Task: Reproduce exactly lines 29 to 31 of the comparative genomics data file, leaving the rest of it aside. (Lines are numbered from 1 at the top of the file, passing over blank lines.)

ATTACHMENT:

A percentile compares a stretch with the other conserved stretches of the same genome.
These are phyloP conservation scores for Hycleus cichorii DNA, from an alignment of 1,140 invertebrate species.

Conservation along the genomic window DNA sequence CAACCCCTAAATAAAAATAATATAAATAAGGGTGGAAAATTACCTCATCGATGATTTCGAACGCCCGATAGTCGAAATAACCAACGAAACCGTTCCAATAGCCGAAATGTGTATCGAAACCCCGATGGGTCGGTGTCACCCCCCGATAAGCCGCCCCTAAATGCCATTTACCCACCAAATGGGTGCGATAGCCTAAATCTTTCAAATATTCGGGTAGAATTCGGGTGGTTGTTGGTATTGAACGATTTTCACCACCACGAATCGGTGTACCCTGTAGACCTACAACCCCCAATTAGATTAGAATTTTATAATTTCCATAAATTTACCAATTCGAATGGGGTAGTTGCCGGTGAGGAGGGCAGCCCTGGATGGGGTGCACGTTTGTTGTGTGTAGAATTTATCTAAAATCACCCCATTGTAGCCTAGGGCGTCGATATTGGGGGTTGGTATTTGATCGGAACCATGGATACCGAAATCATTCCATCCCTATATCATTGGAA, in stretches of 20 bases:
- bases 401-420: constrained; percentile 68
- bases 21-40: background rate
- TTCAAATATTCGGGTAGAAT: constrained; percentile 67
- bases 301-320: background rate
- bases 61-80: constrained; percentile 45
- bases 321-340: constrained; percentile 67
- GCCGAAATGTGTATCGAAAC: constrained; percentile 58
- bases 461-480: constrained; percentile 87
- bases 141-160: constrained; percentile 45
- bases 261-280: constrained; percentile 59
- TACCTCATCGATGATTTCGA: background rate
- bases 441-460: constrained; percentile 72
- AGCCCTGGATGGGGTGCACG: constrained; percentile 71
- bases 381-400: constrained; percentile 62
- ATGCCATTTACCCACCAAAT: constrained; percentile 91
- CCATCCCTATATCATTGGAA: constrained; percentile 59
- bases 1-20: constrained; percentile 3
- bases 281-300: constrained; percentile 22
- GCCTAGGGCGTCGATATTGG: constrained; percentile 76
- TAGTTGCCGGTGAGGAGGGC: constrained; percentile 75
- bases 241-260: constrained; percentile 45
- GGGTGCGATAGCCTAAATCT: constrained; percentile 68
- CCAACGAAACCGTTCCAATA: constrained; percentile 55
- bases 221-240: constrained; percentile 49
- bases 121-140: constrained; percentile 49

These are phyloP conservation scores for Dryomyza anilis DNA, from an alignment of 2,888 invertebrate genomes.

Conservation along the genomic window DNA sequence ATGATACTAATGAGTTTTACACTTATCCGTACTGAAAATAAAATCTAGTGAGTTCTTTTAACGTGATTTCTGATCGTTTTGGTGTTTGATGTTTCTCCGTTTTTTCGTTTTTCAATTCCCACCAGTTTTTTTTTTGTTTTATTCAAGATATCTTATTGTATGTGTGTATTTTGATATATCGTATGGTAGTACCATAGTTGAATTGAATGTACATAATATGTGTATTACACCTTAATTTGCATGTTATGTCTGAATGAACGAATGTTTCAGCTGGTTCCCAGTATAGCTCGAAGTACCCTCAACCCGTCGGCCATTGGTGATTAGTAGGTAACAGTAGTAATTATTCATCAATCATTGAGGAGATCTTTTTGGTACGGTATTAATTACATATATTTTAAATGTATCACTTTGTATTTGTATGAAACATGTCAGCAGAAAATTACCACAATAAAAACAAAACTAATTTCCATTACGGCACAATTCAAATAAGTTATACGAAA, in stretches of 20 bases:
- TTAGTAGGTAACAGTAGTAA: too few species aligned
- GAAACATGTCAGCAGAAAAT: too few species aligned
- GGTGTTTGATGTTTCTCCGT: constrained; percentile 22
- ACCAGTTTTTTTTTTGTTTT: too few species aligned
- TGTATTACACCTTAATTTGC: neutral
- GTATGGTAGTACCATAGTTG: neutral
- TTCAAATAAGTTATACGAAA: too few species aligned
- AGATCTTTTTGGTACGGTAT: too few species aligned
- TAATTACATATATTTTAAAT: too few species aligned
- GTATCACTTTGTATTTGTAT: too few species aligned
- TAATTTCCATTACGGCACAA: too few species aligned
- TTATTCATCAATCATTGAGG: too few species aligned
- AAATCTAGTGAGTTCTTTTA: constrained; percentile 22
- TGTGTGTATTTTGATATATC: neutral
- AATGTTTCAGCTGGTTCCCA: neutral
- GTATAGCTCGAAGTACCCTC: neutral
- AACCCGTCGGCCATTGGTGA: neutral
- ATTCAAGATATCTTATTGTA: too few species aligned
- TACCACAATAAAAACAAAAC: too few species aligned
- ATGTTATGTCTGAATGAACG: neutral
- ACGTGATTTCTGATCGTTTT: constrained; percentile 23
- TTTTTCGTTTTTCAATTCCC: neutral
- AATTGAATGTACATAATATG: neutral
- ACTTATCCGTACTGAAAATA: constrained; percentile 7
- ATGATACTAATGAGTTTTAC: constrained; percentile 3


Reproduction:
These are phyloP conservation scores for Dryomyza anilis DNA, from an alignment of 2,888 invertebrate genomes.

Conservation along the genomic window DNA sequence ATGATACTAATGAGTTTTACACTTATCCGTACTGAAAATAAAATCTAGTGAGTTCTTTTAACGTGATTTCTGATCGTTTTGGTGTTTGATGTTTCTCCGTTTTTTCGTTTTTCAATTCCCACCAGTTTTTTTTTTGTTTTATTCAAGATATCTTATTGTATGTGTGTATTTTGATATATCGTATGGTAGTACCATAGTTGAATTGAATGTACATAATATGTGTATTACACCTTAATTTGCATGTTATGTCTGAATGAACGAATGTTTCAGCTGGTTCCCAGTATAGCTCGAAGTACCCTCAACCCGTCGGCCATTGGTGATTAGTAGGTAACAGTAGTAATTATTCATCAATCATTGAGGAGATCTTTTTGGTACGGTATTAATTACATATATTTTAAATGTATCACTTTGTATTTGTATGAAACATGTCAGCAGAAAATTACCACAATAAAAACAAAACTAATTTCCATTACGGCACAATTCAAATAAGTTATACGAAA, in stretches of 20 bases:
- TTAGTAGGTAACAGTAGTAA: too few species aligned